A heart attack is the ultimate complication of a disease, which may often remain silent for years before revealing itself in a single, and sometimes deadly event. Heart disease remains the number one cause of deaths worldwide, accounting for more than 15 million deaths in 2015 alone. In comparison, road injuries killed 1.3 million people in the same year (WHO, 2017). According to the American Heart Association, up to 80% of heart disease and strokes are preventable. So, what exactly happens to the heart during an attack?
With every beat, the heart sends a portion of blood through a range of blood vessels in order to nurture and fuel itself. As a powerful muscle in constant action, the heart has a steady demand for oxygen and nutrients.
These rather tiny blood vessels of the heart are called the coronary arteries. With diameters in the millimetre range, the coronary arteries are at a much higher risk of becoming clotted. These clots arise through gradual build-up on the vessel walls until they eventually rupture and a blood clot forms on its surface. As the clot grows, it can become large enough that it blocks circulation to parts of the heart, leading to a heart attack. Comparable blood clots can also form in other damaged blood vessels throughout the body, and if these dislodge and travel to smaller blood vessels, such as in the brain or lungs, it can result in stroke or pulmonary embolism. The underlying process is often the same.
How does a sedentary lifestyle contribute to this pathology? Why is sitting too much becoming even more dangerous to our cardiac health than smoking, as is often cited in current headlines?
In its essence, heart disease can be understood as a metabolic disease, where an unfavourable mixture of biochemicals plaque the blood vessels over an extended period of time. The lack of movement that comes along with being sedentary promotes this unfavourable mix in the blood and body. It can also increase the risk of heart attack or stroke by reducing healthy blood flow, weakening the heart muscle, which in turn raises blood pressure and creates a permanent low-level inflammatory state.
Sedentary behaviour also makes it more likely that a person will gain unhealthy body fat and lose lean muscle mass. As discussed in the last chapter, weight gain can lead to insulin resistance and impair blood glucose regulation, while increasing levels of circulating triglycerides and low-density lipoprotein (LDL) cholesterol. High blood pressure also puts extra strain on the blood vessels and heart, all leading to damage and possible consequent plaque formation. Being physically active helps keep the blood glucose in check and is one of the best things one can do to raise levels of beneficial high-density lipoprotein (HDL) cholesterol, which helps to clear LDL cholesterol from your arteries.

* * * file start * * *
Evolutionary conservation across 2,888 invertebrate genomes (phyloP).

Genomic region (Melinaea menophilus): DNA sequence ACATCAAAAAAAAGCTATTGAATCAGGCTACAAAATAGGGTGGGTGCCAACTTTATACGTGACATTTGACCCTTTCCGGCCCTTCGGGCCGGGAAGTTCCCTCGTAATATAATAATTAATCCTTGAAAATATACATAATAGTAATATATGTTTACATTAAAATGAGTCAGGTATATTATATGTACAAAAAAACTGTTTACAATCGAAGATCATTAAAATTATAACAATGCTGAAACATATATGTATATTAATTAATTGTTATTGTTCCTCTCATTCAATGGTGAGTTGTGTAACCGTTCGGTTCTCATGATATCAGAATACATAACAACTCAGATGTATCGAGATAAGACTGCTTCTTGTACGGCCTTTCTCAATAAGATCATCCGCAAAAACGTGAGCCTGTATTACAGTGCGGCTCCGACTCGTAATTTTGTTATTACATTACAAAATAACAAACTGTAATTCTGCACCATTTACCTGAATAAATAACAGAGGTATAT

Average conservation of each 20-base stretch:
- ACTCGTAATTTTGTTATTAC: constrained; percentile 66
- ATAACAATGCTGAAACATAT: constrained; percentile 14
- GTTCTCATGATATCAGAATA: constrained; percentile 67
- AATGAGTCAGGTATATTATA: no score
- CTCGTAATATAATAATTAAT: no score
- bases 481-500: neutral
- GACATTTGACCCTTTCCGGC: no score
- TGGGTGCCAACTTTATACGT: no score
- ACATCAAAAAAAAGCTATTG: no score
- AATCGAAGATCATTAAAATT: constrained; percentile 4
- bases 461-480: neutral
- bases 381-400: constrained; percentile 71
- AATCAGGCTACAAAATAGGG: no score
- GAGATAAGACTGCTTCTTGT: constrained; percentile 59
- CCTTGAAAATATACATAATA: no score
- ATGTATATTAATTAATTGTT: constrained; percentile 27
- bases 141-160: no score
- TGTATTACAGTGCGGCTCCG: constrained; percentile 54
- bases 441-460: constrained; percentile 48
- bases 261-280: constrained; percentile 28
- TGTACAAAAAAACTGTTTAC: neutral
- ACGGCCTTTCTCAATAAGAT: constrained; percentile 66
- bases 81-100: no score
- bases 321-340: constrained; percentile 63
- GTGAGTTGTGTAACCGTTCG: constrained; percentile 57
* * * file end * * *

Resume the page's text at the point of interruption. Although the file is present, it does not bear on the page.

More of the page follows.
The scientific data from the last ten years or so can easily be distilled to a single message: the more hours somebody spends sitting each day, the higher his or her likelihood for getting diagnosed with some form of heart disease later on in life, regardless of whether the person is otherwise active in his or her leisure time. Here are some of the most impressive data.
In one study looking at almost a quarter of a million adults aged 50-71, those who spent seven or more hours a day sitting, compared to those who sat for less than one hour a day, had an 85% increased risk of death from cardiovascular disease (Matthews et al., 2012). Other studies have shown that people who sit a lot have a much higher risk of high blood pressure (a 71% increase in one study), as well as being 42% more likely to have lower levels of beneficial high-density lipoprotein (HDL) cholesterol (Park et al., 2018). Interestingly, this study also found that no amount of intense exercise was able to make up for all that sitting: people who spent seven or more hours a day sitting also had twice the risk of death from cardiovascular disease, even if they also spent one or more hours a day exercising (Matthews et al., 2012). Statistically, for every two hours a person spent sitting each day, the risk for cardiovascular disease increases by an additional 5% (Ford & Casperson, 2012).
Once affected by a heart attack or another cardiac disease, patients often have a significantly reduced quality of life, experiencing associated symptoms such as shortness of breath, fatigue and reduced physical capacity, making exercise increasingly difficult and resulting in more hours spent sedentary.
On the other hand, for a long time cardiologists have proclaimed that long-term low to moderate physical activity (such as walking) appears to have an overall favourable effect on one’s cardiovascular health.
One of the largest studies looked at more than a million people and compared their walking behaviour with their risk of being diagnosed with heart disease. It seems as though walking can have miraculous effects on the heart. People who walked around an hour each day or around 20km per week could lower their heart risk by almost a third (Hamer & Chida, 2014). That is better than what so many medications on the market could ever hope to provide, and instead of side effects, walking comes with side benefits! Other studies have pointed to similarly promising findings. Simply incorporating daily walking time led to a 29% lowered risk of hypertension in over 6,000 Japanese men (Hayashi et al., 1999), and a 27% lowered mortality rate in 2,000 Americans with just four hours of walking per week (LaCroix et al., 1996).
About the Author
Walkolution develops ergonomically optimized treadmill desks, which help to bring more movement into the daily work routine in the office or home office.
Photo credit: Jesse Orico